Abstract: Craniosynostosis is a condition in which fibrous sutures in an infant skull fuses prematurely and turns into bone. Unicoronal craniosynostosis (UC) and Lambdoid Craniosynostosis (LC) are two different types craniosynostosis affecting the forehead and back of the head. UC is the second most common type of nonsyndromic craniosynostosis and characterised by ipsilateral forehead and fronto-parietal region flattening with contralateral compensatory bossing. It is a complex condition; therefore, difficult to treat because of the asymmetry in the orbits and cranium. LC is a rare non-syndromic craniosynostosis characterised by fusion of the lambdoid sutures at the back of the head. Surgical correction including the spring assisted cranioplasty is the only option to correct the asymmetry at the skull in LC. However, the aesthetic outcome from spring assisted cranioplasty may remain suboptimal. Computational simulations allow testing of the effect of different osteotomies, spring locations and required forces, therefore, parametric finite element (FE) models could allow optimisation of function and aesthetic outcomes in surgical craniosynostosis corrections. The aim of this study is to develop patient-specific parametric FE models for the patients affected by UC and LC, which simulate spring assisted skull correction and biological mechanisms such as skull growth. The skull geometries from UC and LC patients who underwent surgical correction were reconstructed from the pre-operative computed tomography (CT) images in Simpleware ScanIP. Skull growth and surgical intervention were simulated using MSC Marc FE software. The simulation results show a good agreement with post-operative CT scans and provide insights about the potential treatment techniques which can be used to correct craniosynostosis in future.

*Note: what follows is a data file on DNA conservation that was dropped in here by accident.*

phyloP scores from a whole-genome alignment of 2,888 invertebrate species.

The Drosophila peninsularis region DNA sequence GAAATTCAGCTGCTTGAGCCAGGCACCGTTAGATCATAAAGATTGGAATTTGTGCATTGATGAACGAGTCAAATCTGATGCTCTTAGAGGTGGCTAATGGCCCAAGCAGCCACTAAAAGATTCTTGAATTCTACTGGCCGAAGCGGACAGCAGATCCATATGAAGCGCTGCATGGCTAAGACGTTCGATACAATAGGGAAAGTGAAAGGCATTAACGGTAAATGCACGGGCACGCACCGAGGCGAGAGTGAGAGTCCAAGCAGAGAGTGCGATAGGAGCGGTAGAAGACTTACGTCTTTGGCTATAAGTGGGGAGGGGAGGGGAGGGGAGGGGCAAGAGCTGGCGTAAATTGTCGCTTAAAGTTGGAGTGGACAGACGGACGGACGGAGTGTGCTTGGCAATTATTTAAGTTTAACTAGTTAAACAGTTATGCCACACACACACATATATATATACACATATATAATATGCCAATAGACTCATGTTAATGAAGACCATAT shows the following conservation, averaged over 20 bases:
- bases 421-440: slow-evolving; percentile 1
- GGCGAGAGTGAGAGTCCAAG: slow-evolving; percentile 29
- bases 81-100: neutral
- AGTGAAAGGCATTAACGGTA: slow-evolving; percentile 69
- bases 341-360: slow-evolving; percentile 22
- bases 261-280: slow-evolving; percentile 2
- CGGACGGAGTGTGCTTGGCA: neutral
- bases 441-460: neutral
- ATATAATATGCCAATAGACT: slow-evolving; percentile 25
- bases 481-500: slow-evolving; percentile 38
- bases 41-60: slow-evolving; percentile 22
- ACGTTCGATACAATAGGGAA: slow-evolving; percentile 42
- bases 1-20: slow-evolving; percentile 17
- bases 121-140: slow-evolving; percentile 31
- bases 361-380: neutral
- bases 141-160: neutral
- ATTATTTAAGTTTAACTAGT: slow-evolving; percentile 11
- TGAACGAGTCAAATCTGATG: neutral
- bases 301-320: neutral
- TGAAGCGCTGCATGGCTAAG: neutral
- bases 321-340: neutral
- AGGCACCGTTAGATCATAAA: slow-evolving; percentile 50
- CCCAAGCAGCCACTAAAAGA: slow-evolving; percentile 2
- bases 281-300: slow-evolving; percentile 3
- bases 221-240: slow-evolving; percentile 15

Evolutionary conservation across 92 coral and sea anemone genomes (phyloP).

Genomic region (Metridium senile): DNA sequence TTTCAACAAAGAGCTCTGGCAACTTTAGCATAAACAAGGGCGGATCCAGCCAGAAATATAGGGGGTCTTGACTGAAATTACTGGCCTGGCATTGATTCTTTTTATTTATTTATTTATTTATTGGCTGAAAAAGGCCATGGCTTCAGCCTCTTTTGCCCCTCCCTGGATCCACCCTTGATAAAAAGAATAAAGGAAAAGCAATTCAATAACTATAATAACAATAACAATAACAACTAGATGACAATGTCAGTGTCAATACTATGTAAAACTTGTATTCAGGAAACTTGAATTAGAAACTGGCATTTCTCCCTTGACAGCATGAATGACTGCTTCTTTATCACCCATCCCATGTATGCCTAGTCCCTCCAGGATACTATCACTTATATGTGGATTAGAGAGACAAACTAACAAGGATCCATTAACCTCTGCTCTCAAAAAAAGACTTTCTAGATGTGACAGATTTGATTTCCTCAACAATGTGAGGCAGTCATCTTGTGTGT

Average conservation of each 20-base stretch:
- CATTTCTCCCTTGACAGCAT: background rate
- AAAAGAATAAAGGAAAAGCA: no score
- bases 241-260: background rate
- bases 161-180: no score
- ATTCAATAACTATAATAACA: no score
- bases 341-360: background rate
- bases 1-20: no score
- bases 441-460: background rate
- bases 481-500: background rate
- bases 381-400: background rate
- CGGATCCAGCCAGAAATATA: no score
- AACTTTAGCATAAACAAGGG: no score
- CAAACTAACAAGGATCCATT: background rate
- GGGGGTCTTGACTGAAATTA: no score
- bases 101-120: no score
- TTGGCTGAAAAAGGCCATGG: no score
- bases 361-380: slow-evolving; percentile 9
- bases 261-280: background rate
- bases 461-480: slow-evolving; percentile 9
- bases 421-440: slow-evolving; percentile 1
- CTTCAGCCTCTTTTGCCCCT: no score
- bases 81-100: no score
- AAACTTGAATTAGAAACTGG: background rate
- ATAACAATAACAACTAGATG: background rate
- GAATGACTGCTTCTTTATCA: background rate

Keywords: craniosynostosis, spring assisted cranioplasty, unicoronal craniosynostosis, lambdoid craniosynostosis, finite element analyses
Dr. Ahmad Esmaili TorshabiDepartment of Sciences and Modern Technologies, Graduate University of Advanced Technology, Iran
Speech Title: Correlation between produced positron emitters and proton dose distribution at proton therapy